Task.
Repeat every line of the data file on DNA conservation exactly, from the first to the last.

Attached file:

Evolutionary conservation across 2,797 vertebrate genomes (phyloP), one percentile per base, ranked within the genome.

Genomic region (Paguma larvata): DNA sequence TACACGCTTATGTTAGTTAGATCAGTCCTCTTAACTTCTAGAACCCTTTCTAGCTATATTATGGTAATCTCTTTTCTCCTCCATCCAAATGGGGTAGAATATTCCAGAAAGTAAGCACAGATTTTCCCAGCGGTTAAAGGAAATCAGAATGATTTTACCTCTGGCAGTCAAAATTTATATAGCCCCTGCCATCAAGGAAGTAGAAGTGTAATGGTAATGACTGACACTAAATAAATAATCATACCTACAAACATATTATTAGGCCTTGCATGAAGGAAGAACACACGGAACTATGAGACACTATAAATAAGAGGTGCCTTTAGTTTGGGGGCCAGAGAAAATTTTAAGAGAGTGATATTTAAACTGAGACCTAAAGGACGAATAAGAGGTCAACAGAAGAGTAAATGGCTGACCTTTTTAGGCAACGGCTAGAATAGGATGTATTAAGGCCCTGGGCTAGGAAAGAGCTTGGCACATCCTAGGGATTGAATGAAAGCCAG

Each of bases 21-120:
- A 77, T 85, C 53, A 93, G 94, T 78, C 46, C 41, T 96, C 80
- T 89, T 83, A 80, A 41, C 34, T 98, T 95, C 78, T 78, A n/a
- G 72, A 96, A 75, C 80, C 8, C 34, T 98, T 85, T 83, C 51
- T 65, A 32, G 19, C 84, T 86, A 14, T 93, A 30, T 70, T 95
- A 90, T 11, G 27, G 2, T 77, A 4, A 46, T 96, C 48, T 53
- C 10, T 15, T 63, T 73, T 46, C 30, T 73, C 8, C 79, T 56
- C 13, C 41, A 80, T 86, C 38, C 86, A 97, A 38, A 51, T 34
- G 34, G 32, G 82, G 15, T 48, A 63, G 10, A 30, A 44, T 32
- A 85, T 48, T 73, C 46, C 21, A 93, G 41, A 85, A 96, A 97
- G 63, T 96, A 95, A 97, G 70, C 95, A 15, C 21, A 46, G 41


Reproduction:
Evolutionary conservation across 2,797 vertebrate genomes (phyloP), one percentile per base, ranked within the genome.

Genomic region (Paguma larvata): DNA sequence TACACGCTTATGTTAGTTAGATCAGTCCTCTTAACTTCTAGAACCCTTTCTAGCTATATTATGGTAATCTCTTTTCTCCTCCATCCAAATGGGGTAGAATATTCCAGAAAGTAAGCACAGATTTTCCCAGCGGTTAAAGGAAATCAGAATGATTTTACCTCTGGCAGTCAAAATTTATATAGCCCCTGCCATCAAGGAAGTAGAAGTGTAATGGTAATGACTGACACTAAATAAATAATCATACCTACAAACATATTATTAGGCCTTGCATGAAGGAAGAACACACGGAACTATGAGACACTATAAATAAGAGGTGCCTTTAGTTTGGGGGCCAGAGAAAATTTTAAGAGAGTGATATTTAAACTGAGACCTAAAGGACGAATAAGAGGTCAACAGAAGAGTAAATGGCTGACCTTTTTAGGCAACGGCTAGAATAGGATGTATTAAGGCCCTGGGCTAGGAAAGAGCTTGGCACATCCTAGGGATTGAATGAAAGCCAG

Each of bases 21-120:
- A 77, T 85, C 53, A 93, G 94, T 78, C 46, C 41, T 96, C 80
- T 89, T 83, A 80, A 41, C 34, T 98, T 95, C 78, T 78, A n/a
- G 72, A 96, A 75, C 80, C 8, C 34, T 98, T 85, T 83, C 51
- T 65, A 32, G 19, C 84, T 86, A 14, T 93, A 30, T 70, T 95
- A 90, T 11, G 27, G 2, T 77, A 4, A 46, T 96, C 48, T 53
- C 10, T 15, T 63, T 73, T 46, C 30, T 73, C 8, C 79, T 56
- C 13, C 41, A 80, T 86, C 38, C 86, A 97, A 38, A 51, T 34
- G 34, G 32, G 82, G 15, T 48, A 63, G 10, A 30, A 44, T 32
- A 85, T 48, T 73, C 46, C 21, A 93, G 41, A 85, A 96, A 97
- G 63, T 96, A 95, A 97, G 70, C 95, A 15, C 21, A 46, G 41